In this essay, I will be exploring

In this essay, I will be
exploring the approaches of both political geography and social geography, when
studying the key geographical issue of globalisation. Social geography focuses
on the socio-spatial differences, inequalities and power relations which shape
society (Del Casino 2011). Political geography concentrates on how politics,
power and conflict create spaces and places (Gregory et al. 2009). However,
social geography is strongly interlinked with political geography, with an
emphasis on many of the important political questions and issues within the
world (Del Casino 2011). Globalisation refers to a particular geographical
imagination of an increasingly interconnected and shrinking world (Sidaway et
al. 2016).  It is about ‘the emergence of
an integrated human society’ (Jones 2012 pp. 23) as a result of the compression
of time and space (Harvey 1990). Globalisation combines a number of processes
that have significantly changed the relationships between people and places,
creating new networks of activity and flows of people (Jones 2012).

 

However, globalisation has always
been a contested geographical concept. Some see globalisation as a process with
positive impacts, increasing the efficiency of capitalism across the globe,
whereas others view globalisation as a process with negative impacts witnessing
the loss of culture and identities (Sidaway et al. 2016). There is no one
definition of the concept (Murray, W. E. and Overton, J. 2015). However, Crang
(2013 p. 36) attempts to define globalisation as:

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The economic, political, social and cultural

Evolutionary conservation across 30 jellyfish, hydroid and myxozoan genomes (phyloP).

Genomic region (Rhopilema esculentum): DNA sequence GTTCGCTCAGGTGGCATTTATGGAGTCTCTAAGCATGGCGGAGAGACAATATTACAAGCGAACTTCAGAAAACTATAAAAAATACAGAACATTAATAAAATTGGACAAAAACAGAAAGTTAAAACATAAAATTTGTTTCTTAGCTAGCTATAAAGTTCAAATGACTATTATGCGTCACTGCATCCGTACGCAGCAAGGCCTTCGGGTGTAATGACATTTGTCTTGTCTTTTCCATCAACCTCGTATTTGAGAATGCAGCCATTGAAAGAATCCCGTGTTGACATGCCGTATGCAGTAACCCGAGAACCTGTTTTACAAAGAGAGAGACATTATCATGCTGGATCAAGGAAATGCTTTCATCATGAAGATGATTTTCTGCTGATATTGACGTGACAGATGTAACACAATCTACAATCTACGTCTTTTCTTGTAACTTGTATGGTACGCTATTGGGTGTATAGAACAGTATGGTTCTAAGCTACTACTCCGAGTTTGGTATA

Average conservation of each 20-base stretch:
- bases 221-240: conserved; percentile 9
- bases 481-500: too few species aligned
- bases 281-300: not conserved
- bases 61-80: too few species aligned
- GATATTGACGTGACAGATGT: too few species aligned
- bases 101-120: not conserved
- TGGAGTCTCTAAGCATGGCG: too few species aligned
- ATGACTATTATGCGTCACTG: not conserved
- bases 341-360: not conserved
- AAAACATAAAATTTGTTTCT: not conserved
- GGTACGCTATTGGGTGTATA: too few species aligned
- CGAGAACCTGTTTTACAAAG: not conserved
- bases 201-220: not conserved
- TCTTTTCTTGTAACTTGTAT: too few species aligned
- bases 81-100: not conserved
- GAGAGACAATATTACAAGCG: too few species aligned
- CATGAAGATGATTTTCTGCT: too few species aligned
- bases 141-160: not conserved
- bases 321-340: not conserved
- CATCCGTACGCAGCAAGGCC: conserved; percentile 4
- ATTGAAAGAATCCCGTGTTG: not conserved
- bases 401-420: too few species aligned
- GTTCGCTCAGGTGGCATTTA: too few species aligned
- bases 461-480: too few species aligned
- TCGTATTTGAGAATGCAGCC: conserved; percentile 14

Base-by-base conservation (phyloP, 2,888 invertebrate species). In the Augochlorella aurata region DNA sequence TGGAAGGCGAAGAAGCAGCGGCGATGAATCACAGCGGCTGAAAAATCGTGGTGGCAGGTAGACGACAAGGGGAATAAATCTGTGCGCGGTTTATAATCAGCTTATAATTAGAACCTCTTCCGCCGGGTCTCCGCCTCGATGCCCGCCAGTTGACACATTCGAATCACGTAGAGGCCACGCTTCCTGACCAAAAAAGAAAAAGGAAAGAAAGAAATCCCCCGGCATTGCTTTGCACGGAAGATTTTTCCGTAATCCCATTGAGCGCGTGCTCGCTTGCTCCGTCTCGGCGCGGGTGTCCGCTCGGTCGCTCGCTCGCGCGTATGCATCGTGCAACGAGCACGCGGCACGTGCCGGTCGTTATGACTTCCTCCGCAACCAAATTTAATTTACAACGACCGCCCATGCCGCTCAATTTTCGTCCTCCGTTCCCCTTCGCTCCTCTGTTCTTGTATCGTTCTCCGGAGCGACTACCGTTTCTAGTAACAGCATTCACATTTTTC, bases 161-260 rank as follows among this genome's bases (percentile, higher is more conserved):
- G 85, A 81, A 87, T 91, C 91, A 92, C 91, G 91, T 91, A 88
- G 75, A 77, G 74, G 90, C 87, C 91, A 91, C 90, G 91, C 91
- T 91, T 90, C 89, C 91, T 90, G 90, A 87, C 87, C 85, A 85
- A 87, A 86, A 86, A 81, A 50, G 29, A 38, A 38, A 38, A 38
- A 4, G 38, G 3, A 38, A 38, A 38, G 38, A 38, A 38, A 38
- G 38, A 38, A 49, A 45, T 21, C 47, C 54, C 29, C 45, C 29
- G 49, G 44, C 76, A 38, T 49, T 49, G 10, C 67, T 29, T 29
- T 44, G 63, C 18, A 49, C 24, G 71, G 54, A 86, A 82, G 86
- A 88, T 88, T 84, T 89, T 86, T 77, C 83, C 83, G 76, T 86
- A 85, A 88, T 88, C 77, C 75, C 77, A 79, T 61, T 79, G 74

processes whereby a) places across the globe are increasingly interconnected b)
social relations and economic transactions increasingly occur at the
intercontinental scale c) the globe itself comes to be a recognisable
geographical entity.

 

 

Political geography has become
increasingly more complex in a globalising world (Murray, W. E. and Overton, J.

2015). This is due to the processes of globalisation causing a dramatic shift
in world politics (Baylis et al. 2016). A strength of political geography is
it’s critical nature which has enabled geographers to explore questions
concerned with how best to manage and adapt to the consequences of
globalisation (Murray, W. E. and Overton, J. 2015). The nation state was once
very powerful but globalisation has caused the demise of state power and the
rise of global governance (Murray, W. E. and Overton, J. 2015). We are
currently living in a multipolar ‘tangled web’ of interdependence (Dicken 2011
p. 52). The rise of global governance is of interest to political geography,
particularly the spatial nature of the activities of governance (Jones 2012). Global
governance refers to the increasing number of intergovernmental organisations
(IGOs), such as the World Trade Organisation (WTO), International Monetary Fund
(IMF), World Bank and the United Nations (UN), and non-governmental
organisations such as Transnational Corporations (TNCs) and activist groups
(Murray, W. E. and Overton, J. 2015).  Due
to the emergence of such IGOs and NGOs, nation states struggle to control the
political and economic activities taking place within their territories (Jones
2012).

 

 

However, the idea of
globalisation causing a powerless state is only one view explored by political
geography. According to Hirst et al (1996) the demise of the nation state could
be a mere misconception of world politics which suggests that national
governments have little power politically and economically. This misconception
causes governments to stop developing policies to control national economies
and therefore their lack of territorial power becomes a self-inflicted state
which could be changed. This has led Hirst et al (1996) to believe that
globalisation is not as extreme as we all think. Firstly, the idea of an
international economy is not unprecedented and our current international
economy is arguably less open than in previous years. Secondly, transnational
corporations are very rare and actually most companies are national but just
trade internationally. Thirdly, foreign direct investment (FDI) tends to be
highly concentrated in the developed world with the developing world receiving very